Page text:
Réponses des peuplements et populations de poissons aux réserves marines: le cas de l'île de Mayotte, Océan Indien occidental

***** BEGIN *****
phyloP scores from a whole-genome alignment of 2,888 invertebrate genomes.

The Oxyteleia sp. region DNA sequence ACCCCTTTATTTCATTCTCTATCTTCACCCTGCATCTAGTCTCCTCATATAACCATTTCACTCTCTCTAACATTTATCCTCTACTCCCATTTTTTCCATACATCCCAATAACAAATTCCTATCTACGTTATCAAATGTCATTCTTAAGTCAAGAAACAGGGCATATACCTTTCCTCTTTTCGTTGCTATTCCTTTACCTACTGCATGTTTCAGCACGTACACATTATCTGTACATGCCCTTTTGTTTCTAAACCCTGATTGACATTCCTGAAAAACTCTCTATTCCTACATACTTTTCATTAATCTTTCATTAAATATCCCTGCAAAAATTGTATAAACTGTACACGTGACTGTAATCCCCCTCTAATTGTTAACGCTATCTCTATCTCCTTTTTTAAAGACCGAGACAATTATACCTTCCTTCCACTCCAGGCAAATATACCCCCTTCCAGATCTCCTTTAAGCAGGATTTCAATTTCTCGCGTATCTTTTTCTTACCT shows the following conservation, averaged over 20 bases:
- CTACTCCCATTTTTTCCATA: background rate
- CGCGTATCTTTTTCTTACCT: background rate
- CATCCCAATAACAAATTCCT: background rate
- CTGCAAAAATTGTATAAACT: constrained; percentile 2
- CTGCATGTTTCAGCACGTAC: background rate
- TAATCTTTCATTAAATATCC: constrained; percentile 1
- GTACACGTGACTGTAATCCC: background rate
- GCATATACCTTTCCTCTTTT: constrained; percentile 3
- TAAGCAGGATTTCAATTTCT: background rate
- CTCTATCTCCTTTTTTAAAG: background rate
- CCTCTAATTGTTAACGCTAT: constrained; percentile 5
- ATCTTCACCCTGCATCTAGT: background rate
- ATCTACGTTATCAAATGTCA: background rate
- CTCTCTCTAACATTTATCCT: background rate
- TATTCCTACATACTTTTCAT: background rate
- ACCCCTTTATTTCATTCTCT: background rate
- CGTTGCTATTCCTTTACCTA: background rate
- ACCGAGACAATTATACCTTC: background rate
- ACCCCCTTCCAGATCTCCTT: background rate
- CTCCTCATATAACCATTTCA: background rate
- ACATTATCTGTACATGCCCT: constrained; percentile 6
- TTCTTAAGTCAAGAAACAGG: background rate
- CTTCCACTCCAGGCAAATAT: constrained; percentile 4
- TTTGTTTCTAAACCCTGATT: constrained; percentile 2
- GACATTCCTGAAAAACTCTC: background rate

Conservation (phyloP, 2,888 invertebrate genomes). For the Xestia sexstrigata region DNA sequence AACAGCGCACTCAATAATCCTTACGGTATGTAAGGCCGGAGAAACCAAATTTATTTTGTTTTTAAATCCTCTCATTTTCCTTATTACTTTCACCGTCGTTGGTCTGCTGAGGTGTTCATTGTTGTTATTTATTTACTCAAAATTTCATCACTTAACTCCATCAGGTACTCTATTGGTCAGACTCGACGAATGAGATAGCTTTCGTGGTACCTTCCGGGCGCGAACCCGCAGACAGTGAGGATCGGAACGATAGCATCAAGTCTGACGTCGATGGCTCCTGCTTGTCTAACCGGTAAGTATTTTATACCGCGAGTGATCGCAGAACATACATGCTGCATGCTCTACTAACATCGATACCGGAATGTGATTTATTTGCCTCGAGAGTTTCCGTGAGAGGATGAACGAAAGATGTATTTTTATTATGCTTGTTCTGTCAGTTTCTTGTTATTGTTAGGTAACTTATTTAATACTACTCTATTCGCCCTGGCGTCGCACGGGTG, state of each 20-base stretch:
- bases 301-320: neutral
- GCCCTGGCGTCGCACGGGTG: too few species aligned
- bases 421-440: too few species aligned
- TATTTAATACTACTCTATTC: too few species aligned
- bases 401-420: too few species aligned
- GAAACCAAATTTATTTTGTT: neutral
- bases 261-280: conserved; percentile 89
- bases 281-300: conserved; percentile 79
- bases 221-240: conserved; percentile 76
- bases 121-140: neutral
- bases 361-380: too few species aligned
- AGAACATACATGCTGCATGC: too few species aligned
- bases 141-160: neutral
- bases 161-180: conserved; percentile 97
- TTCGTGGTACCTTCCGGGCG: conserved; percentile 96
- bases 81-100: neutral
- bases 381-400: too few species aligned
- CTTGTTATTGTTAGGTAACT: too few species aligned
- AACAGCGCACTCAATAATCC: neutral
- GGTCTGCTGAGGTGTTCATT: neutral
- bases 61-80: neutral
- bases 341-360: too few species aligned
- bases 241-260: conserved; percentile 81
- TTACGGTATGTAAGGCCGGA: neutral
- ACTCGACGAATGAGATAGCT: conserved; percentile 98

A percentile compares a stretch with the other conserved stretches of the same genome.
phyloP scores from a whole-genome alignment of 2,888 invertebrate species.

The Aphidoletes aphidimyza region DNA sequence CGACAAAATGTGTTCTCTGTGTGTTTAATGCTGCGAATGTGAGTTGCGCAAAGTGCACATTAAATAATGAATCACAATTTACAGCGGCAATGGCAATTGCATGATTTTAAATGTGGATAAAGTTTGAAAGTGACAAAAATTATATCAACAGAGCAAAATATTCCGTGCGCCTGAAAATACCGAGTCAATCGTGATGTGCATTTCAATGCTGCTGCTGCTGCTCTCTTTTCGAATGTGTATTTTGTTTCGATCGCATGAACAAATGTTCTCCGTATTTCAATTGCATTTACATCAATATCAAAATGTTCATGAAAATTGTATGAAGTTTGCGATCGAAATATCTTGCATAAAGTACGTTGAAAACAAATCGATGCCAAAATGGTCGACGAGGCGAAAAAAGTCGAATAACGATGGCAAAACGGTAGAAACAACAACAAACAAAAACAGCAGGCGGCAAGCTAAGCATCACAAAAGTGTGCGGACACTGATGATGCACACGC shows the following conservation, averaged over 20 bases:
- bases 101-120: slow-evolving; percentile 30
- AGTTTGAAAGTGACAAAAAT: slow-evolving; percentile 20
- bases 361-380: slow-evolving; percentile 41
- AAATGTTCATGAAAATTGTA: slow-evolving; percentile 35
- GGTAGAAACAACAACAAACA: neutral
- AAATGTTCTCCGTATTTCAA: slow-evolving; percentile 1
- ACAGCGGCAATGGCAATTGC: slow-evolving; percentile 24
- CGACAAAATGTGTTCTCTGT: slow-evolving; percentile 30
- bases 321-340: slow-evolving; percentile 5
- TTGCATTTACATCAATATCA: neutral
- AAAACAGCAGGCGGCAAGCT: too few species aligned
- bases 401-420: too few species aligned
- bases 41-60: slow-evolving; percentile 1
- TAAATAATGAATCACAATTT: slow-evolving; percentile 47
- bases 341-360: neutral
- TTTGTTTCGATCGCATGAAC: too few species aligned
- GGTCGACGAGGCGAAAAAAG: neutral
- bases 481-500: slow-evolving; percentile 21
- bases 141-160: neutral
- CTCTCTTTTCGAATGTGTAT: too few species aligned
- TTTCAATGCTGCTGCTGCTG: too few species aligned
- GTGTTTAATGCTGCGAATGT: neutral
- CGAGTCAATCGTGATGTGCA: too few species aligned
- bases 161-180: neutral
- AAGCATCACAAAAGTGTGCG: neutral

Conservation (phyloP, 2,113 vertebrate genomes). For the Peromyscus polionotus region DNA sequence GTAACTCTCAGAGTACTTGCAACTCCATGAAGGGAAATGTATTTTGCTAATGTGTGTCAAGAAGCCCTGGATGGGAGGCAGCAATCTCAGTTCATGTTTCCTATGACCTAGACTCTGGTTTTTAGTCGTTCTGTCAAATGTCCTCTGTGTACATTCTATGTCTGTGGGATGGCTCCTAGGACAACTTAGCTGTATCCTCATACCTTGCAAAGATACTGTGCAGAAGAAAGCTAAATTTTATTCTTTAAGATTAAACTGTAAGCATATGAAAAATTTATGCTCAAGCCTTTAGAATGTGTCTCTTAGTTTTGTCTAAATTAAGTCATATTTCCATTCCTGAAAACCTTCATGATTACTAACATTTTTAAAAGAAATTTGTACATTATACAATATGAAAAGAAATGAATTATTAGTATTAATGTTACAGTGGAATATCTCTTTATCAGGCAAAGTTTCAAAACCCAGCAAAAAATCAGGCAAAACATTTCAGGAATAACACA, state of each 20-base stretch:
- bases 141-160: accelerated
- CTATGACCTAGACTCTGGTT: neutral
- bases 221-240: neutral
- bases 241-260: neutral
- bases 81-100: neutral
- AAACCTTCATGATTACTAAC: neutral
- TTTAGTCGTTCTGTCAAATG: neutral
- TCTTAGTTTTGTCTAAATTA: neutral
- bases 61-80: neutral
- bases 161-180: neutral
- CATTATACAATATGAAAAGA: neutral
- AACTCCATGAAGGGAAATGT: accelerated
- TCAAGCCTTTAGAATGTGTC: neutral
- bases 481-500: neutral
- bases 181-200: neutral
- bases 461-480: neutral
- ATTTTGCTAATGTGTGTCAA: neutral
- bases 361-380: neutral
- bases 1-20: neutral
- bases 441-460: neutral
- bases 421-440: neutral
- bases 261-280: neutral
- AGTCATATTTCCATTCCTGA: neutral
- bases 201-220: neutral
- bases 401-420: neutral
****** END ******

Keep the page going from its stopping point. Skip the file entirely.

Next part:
This study investigates the effects of establishment of a marine reserve on the coral reef fish communities at Mayotte Island, Western Indian Ocean, after three years of protection. Both total species richness and global abundance did not differ significantly between protected and non-protected areas. Nevertheless, there were significant differences for numerous families and species. Most of the big carnivorous fishes (Serranidae, Lutjanidae, Lethrinidae) were more diverse and more abundant in the marine reserve. Conversely, other fishes, mainly in the families Pomacentridae, Scaridae and Acanthuridae, presented the opposite pattern. The mean biomass of commercial fish species was significantly higher in the reserve (202 g.m-2) than in non-protected areas (79 g.m-2). This pattern was also evident for carnivorous fishes, such as Epinephelus microdon, and semi-pelagic fishes, such as Caesionidae. In contrast, other commercial species, such as Scarus caudovittatus and Acanthurus nigricauda had higher biomass in non-protected areas. Despite this apparent contradiction, our results seem to be linked with the marine reserve protection. Cessation of fishing activities in the reserve may have caused increases in diversity, abundance and biomass of large carnivores. The decrease in the number of these fishes in non-protected areas due to fishing may favour development of other populations, dominated by potential prey for carnivorous fishes.
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